Regulatory Outlook | Employment and Contingent Workforce | January 2018
Published on 19th Jan 2018
Gender pay reporting:
The new gender pay reporting requirements require employers with 250 or more employees to publish prescribed gender pay gap data based on a snapshot taken on 5 April 2017. This data must be published by 4 April 2018 and companies should now start considering when they will upload their data and whether/what additional information will be provided in a voluntary narrative to support or provide context to their report.
The government-commissioned review on Modern Working Practices was published in July 2017 and better clarification of employment status and greater protection for gig economy workers were key recommendations. This was echoed in the gig economy report ‘A Framework for Modern Employment’ and draft Bill, published jointly by the Work and Pensions and Business, Energy and Industrial Strategy select committees in November 2017. The government has delayed the new legislation on the gig economy that would reform employment practices, amid growing concern that reforms to boost workers’ rights could face parliamentary opposition from certain parts of the Conservative party. Putting into practice clear tests for employment status will be challenging. In the meantime, businesses must keep a watchful eye on emerging case law to understand the rights and liabilities of their workers.
The General Data Protection Regulation (GDPR):
The GDPR, which comes into effect in all EU Member States from 25 May 2018, has particular implications in the context of employment. Employers must start preparing now as the new regime has stricter requirements for consent (which must be ‘freely given’) and provides new and enhanced rights for individual data subjects to access and erase their personal data. These changes should be reflected in policies and procedures and training provided.
Mental health in the workplace:
The government has published an independent report containing 40 recommendations, including: ‘mental health core standards’; legislative reform to enhance protections; and the creation of online portals to provide support. This report follows recently published ACAS guidance on work-related stress and promoting positive mental health in the workplace. Employers should ensure their policies underpin a workplace culture that supports mental health.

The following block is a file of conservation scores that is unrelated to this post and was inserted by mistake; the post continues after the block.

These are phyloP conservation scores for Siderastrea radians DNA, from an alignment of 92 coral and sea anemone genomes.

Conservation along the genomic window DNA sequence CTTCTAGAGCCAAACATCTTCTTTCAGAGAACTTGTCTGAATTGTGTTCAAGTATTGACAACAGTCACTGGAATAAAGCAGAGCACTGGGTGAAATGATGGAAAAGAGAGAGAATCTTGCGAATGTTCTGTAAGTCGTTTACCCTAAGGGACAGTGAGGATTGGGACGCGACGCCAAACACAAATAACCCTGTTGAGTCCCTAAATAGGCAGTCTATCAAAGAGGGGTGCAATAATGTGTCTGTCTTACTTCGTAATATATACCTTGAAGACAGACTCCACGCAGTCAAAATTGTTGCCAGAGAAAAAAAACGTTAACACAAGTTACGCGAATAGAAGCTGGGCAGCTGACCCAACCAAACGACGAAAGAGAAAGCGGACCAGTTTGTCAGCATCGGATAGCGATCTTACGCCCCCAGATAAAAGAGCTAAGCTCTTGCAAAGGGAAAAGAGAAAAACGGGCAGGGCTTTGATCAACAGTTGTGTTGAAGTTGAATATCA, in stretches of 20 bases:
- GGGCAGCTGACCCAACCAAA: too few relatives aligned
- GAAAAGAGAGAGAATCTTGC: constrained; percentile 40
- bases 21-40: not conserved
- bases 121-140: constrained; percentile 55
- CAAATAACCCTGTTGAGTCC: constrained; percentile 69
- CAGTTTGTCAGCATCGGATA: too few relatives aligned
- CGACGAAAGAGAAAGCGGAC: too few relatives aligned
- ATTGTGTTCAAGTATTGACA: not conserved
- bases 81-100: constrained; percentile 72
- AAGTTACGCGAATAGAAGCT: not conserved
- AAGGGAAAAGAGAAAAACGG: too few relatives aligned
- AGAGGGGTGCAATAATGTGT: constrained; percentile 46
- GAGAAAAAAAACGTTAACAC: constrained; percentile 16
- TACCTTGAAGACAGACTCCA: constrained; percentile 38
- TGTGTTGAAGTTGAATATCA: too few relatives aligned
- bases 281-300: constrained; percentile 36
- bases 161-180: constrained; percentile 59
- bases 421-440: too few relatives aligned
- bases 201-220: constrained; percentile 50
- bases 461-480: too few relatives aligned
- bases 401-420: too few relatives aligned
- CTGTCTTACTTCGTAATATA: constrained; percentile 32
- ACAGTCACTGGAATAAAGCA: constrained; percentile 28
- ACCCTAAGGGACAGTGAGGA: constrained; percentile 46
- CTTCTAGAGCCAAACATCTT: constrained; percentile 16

Failure to prevent the facilitation of tax evasion: implications for users of contingent workers:
The new offence, which came into force on 30 September 2017, concerns the failure to prevent the crimes of those who act for or on behalf of a corporation. The offence widens the scope of those who can be held to account under criminal law. This can be quite a risky area for users of contingent workers and staffing companies, as they can commit this offence if their supply chain is held to be evading tax and if they have not put in place adequate procedures to prevent the facilitation of the tax evasion.
Enabling tax evasion offence:
The government has introduced sanctions (in force from 16 November 2017) that apply to ‘enablers’, where a taxpayer has entered into an abusive tax arrangement that HMRC has defeated. Each person in the supply chain who has enabled the use of the arrangement is potentially liable to a penalty and naming. The measure can apply even if the taxpayer who entered into the defeated abusive tax arrangement does not incur a penalty.
Reforms to IR35 in the private sector:
The government reformed the off-payroll working rules (known as IR35) for engagements in the public sector in April 2017. There had been indications that this could potentially be extended to the private sector in April 2018. Instead, however, the government announced in the 2017 Autumn Budget that it will consult on how to tackle non-compliance in the private sector, drawing on the experience of the public sector reforms throughout 2018, with any new legislation likely to be introduced in 2019.
Dates for the diary
|Early 2018||The Information Commissioner’s Office UK guidance on consent under the GDPR is expected.|
|20 & 21 February 2018||The Supreme Court will hear the appeal in the Pimlico Plumbers case against the Court of Appeal decision that the plumbers were workers and therefore entitled to minimum employment rights afforded to workers.|
|4 April 2018||Deadline for employers of 250 plus employees to make their first publication of their gender pay gap data.|
|6 April 2018||Changes to the taxation of termination payments to be introduced, so that all PILONs will be treated as earnings (subject to tax and class 1 NICs).|
|25 May 2018||GDPR comes into effect in all EU Member States.|
|June 2018||Quoted companies must report annually on the ratio of CEO pay to the average pay of their UK workforce (along with a narrative explaining changes to the ratio from year to year and how pay relates to conditions across the wider workforce).|
|9 June 2018||European Trade Secrets Directive must be brought into force in all EU Member States. Employers should start considering now the steps they will need to take within their businesses.|
|6 April 2019||Department for Business, Energy and Industrial Strategy (BEIS) due to have reviewed the UK’s early conciliation regime.|
|30 April 2019||BEIS due to have evaluated the right of carers to request flexible working.|